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Dead Air

In an interview in yesterday’s Media Guardian, new BBC Five Live controller Adrian Van Klaveren confirmed that all of the stations daytime shows will by 2011 be broadcast from it’s new base in Salford, Manchester.  Surprising this is not. Unwelcome it most certainly is.

The move to Manchester’s purpose-built Media City has been in the air since the renewal of the BBC’s Charter way back when.

At the time the Department for Culture Media and Sport (DCMS) believed that the BBC had to part of the community, it had to be spread and shared with the nation. Or at least, thats what it sounded like. Needless to say that when it came to renegotiate the renewal of its Charter the BBC found themselves in quicksand. Incumbent Director General Mark Thompson, while at Channel 4, stated that Auntie had a “jacuzzi of cash”, something that came back to haunt him when he was in negotiations with the DCMS.

The BBC was going to move and there was nothing that could be done about it. Really, it was a case of Deal or no Deal. Who knows where the idea came from, but, like it or not the BBC was going to lift up some of its interests and move them to Manchester, and as we have discovered Five Lived is one such station. The question is how much has this been thought out?

Would the presenters move? The producers? The staff? If they were to, and here’s the crunch, for a station that prides itself in, not just news, but debate and talk shows, how would it go about securing speakers and spokespeople for it’s shows? After all, government departments are based in London, head-quarters for unions, companies, financial institutions are based in, wait for it, London.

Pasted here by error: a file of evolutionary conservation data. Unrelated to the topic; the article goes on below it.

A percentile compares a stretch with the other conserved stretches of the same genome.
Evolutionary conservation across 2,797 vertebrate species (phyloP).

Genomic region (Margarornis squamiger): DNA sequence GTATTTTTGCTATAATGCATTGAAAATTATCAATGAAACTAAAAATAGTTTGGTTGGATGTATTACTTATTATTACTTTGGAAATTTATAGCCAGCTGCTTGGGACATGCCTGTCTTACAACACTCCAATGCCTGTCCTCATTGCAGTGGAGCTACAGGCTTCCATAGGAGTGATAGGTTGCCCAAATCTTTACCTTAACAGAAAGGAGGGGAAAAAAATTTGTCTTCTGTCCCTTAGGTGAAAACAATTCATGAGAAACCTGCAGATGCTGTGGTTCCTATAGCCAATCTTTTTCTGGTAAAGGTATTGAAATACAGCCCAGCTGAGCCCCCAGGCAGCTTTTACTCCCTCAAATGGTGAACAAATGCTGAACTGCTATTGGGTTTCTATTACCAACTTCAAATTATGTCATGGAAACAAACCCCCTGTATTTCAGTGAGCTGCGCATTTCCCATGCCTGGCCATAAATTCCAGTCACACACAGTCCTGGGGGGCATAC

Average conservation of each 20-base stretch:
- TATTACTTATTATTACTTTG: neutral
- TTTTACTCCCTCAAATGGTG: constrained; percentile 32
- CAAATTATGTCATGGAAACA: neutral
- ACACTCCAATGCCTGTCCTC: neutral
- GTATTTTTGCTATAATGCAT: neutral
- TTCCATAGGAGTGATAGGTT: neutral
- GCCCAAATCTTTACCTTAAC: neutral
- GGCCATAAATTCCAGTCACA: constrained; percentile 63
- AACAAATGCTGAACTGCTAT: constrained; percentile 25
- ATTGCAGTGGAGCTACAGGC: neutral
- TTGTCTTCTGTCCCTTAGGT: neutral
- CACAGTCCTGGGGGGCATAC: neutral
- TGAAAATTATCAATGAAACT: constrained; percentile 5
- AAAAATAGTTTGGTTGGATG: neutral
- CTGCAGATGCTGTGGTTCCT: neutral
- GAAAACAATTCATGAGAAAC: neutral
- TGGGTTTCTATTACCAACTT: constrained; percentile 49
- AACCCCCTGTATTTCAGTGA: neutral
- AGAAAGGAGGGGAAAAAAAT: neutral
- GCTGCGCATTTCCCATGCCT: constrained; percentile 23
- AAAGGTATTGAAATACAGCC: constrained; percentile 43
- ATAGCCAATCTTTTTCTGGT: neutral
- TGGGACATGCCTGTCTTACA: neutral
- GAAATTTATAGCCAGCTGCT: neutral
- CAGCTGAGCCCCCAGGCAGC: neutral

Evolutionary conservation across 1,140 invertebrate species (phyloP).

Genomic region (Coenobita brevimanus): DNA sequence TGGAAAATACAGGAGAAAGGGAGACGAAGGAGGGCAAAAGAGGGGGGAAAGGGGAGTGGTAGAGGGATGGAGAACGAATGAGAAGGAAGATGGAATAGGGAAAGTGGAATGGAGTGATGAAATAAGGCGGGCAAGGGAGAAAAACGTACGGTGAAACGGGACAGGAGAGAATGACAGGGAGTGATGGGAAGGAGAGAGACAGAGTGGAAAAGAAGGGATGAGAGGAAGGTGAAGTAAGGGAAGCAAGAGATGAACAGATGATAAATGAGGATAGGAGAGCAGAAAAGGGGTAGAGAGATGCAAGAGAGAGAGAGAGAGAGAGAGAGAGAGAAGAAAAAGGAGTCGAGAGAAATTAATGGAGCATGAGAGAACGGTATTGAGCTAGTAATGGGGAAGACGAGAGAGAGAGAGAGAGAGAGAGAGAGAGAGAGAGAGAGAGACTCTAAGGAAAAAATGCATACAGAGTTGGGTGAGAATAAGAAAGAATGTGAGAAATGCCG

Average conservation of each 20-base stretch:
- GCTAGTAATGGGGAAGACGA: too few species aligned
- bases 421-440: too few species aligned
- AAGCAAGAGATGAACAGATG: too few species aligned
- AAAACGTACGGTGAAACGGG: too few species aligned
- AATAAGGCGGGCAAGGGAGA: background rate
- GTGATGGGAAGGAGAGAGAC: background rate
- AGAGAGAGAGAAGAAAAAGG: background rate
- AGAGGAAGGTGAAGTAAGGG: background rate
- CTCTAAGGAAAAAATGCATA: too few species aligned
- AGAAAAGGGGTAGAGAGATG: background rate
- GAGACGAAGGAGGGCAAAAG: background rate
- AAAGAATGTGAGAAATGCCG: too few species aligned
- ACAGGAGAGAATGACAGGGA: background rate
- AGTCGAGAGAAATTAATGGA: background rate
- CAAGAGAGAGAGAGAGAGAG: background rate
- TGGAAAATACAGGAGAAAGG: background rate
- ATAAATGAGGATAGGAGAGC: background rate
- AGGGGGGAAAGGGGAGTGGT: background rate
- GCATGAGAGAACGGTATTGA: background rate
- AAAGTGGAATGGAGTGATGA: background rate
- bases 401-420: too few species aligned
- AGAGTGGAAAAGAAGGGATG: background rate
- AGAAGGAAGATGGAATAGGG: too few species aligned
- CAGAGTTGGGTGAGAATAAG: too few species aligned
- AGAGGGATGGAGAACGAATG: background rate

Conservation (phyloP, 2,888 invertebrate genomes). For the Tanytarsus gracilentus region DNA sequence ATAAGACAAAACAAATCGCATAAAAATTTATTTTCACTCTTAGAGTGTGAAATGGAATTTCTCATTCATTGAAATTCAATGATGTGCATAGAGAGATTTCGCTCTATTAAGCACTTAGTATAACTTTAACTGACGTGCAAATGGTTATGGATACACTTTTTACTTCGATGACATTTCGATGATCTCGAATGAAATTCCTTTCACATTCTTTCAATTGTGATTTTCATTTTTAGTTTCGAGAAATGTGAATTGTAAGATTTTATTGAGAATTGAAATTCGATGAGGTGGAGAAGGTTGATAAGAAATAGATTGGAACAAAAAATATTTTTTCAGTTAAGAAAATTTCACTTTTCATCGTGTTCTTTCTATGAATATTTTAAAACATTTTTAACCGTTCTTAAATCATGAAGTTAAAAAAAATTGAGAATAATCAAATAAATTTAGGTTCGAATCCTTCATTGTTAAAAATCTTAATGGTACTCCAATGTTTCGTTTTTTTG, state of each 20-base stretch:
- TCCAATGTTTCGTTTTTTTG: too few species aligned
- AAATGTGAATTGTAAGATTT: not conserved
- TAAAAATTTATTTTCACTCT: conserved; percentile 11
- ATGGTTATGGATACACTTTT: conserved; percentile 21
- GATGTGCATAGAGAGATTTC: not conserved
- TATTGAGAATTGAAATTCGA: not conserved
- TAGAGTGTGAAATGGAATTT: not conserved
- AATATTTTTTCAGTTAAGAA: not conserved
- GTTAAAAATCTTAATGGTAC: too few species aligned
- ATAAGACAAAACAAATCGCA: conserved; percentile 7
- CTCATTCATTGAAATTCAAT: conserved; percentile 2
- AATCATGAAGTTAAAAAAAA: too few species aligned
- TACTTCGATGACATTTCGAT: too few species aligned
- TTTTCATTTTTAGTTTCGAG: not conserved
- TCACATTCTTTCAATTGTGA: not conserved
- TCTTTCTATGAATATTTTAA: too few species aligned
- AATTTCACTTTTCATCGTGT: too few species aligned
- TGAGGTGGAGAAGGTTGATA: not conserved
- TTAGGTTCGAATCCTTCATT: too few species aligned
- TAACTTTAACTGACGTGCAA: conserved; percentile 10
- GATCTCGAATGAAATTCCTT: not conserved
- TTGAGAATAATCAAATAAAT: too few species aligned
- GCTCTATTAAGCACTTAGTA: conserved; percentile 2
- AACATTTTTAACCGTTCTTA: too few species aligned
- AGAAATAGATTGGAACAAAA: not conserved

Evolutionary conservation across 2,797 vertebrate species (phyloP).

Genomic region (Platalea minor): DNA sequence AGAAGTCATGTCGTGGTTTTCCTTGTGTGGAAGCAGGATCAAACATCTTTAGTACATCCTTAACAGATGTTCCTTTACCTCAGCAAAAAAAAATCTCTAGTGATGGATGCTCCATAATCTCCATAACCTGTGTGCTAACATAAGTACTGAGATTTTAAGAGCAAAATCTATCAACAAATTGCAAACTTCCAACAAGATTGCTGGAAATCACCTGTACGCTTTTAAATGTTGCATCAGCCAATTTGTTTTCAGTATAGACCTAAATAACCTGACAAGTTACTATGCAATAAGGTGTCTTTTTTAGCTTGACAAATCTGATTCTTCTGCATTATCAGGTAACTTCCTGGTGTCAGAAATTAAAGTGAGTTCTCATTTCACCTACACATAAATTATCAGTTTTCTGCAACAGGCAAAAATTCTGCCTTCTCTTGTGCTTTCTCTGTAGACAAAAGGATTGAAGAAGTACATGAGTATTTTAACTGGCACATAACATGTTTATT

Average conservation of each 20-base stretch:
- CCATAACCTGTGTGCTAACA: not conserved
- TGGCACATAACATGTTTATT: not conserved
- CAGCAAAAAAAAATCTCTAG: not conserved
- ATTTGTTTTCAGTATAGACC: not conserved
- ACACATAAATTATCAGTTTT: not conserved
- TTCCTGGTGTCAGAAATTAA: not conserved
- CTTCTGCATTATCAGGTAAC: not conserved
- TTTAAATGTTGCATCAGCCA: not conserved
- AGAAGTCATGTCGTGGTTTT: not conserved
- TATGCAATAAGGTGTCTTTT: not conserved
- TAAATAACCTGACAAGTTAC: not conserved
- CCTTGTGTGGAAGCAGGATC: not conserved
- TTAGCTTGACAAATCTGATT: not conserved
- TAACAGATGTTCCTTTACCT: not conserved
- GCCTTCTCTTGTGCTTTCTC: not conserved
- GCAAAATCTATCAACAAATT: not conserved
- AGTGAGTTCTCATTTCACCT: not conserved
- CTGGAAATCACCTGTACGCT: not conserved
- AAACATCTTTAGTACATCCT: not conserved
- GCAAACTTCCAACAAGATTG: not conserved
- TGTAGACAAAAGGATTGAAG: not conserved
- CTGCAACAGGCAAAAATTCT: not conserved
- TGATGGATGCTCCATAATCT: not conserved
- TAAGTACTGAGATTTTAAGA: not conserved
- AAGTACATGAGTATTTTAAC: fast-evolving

So, remembering this, does the move to Manchester signal the end of face-to-face studio debate?  Van Klaveren has already signaled his dislike for Paxman-esque style interviews. So maybe, just maybe, the Five Live news that debates, analyses and dissects news will be dead sometime soon.

Good talk radio requires people. But the move to Manchester leaves the spokespeople behind. And as common as down-the-line interviews might be in PR, interviews with people in the studio are still needed. Moving away from the centre of business, government is not right.

But, the decision has been made and it looks like these ISDN are not just here to stay, but are set to increase, making debate that much more impersonal, which is what the BBC is becoming, impersonal and distant.

Coleen's a-scribing hack

PRs: have style, but don't forget the substance!